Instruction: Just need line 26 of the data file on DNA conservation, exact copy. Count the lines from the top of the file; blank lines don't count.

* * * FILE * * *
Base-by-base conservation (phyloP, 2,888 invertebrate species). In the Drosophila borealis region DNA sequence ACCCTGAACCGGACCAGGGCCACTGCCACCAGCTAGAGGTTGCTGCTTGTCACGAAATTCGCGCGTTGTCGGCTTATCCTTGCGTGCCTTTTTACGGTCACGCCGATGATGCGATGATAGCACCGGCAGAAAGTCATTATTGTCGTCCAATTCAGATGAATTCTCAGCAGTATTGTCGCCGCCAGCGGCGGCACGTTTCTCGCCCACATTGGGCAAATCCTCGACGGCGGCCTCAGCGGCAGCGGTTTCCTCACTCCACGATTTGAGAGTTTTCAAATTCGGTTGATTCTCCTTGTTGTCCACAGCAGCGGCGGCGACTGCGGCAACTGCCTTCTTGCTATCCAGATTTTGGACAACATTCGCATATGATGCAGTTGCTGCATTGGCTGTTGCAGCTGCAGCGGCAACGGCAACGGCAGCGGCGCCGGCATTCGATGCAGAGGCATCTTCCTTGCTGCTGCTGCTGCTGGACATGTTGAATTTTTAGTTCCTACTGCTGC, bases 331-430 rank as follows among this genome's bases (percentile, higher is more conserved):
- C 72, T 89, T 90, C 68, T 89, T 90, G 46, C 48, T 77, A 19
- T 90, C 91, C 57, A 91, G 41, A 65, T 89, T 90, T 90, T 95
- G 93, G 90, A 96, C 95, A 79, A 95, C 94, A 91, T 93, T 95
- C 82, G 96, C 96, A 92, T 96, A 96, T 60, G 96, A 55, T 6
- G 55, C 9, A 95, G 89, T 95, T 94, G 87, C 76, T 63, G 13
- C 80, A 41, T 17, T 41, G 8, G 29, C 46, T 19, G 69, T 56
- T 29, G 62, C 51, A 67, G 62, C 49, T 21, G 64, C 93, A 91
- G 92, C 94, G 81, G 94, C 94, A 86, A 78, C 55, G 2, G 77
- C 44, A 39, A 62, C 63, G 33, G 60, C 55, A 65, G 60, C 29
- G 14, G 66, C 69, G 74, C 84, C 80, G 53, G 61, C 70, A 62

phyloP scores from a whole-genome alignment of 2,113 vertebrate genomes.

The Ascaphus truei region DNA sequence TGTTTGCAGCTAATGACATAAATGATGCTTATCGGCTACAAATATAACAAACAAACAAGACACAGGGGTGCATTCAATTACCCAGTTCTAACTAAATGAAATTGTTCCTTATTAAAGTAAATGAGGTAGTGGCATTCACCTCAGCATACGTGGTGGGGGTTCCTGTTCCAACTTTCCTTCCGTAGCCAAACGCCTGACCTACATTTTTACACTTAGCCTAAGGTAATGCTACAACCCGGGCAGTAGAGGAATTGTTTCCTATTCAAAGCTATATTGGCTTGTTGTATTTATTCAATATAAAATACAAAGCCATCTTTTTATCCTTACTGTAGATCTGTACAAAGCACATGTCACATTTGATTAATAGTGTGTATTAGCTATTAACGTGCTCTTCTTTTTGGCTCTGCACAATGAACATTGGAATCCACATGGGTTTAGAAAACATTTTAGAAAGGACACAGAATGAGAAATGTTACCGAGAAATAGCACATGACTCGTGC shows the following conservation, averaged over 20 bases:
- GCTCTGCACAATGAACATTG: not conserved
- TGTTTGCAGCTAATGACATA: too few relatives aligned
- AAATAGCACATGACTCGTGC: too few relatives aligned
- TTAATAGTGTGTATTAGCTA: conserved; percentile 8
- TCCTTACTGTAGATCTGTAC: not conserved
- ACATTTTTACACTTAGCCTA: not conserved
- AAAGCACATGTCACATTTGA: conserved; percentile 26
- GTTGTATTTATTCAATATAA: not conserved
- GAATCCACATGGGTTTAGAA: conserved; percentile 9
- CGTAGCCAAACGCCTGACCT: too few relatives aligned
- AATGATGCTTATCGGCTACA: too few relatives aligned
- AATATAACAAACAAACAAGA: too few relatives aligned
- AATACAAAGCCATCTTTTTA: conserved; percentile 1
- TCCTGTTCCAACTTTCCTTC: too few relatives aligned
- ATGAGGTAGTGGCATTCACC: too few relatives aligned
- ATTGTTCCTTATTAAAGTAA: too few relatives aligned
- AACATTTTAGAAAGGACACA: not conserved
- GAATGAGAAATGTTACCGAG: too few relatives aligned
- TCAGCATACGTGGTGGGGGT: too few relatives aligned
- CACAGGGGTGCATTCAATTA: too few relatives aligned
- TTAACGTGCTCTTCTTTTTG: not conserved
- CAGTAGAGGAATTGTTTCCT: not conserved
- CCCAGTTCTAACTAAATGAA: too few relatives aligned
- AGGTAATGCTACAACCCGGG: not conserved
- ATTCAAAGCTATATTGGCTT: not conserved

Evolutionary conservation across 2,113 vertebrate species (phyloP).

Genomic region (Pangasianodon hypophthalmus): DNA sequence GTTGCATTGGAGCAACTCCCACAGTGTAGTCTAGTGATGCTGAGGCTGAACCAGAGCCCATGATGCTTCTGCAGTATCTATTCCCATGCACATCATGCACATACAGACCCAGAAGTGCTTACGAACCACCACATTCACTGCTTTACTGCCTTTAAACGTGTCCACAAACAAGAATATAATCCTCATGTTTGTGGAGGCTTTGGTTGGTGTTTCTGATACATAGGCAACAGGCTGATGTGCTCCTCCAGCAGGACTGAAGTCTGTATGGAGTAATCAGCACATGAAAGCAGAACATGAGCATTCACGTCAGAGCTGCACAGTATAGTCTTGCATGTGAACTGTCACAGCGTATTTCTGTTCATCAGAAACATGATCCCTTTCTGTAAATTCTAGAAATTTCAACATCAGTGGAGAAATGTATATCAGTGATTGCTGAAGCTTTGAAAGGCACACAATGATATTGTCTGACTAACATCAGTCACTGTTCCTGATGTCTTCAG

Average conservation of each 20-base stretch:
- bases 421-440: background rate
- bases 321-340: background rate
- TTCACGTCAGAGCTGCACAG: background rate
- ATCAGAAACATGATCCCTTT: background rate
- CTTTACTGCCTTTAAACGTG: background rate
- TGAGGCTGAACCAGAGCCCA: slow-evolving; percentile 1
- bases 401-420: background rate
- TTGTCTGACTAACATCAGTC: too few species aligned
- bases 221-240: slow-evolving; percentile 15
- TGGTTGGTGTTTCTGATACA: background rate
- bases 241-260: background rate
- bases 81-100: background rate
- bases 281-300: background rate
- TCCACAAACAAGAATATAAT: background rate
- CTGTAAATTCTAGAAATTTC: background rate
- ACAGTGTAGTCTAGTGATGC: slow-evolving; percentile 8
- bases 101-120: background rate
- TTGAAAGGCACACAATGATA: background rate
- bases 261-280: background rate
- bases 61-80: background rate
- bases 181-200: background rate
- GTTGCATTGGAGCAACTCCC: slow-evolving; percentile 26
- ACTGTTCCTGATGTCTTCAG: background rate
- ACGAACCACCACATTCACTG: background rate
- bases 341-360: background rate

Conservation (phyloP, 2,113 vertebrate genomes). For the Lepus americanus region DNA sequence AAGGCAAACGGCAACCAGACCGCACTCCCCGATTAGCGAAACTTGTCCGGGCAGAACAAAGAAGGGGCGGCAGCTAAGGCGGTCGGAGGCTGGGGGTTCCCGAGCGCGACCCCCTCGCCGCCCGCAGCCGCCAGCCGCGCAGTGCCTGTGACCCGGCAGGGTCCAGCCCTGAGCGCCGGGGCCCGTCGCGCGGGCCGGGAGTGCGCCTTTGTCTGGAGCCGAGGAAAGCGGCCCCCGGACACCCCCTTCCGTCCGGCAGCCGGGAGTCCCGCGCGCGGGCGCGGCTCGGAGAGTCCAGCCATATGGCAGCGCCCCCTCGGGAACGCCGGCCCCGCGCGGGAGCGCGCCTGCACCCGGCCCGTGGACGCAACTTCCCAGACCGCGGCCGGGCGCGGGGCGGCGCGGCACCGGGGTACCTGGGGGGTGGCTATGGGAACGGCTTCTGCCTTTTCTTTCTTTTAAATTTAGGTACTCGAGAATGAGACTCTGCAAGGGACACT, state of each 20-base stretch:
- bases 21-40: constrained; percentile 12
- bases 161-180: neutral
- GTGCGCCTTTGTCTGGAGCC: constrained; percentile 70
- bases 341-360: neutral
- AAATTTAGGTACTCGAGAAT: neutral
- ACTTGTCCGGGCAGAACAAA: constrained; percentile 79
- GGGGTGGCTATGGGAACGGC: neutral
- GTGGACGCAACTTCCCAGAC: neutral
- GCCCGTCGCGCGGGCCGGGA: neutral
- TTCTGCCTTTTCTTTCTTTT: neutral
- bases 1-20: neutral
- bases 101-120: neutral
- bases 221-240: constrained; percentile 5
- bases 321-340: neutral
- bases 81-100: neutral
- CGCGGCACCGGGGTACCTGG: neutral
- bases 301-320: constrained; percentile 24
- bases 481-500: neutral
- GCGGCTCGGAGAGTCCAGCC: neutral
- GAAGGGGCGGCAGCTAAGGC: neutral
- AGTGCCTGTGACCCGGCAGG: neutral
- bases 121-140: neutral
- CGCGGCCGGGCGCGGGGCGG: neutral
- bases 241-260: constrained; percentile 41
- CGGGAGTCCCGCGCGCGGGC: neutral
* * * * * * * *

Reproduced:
- AATACAAAGCCATCTTTTTA: conserved; percentile 1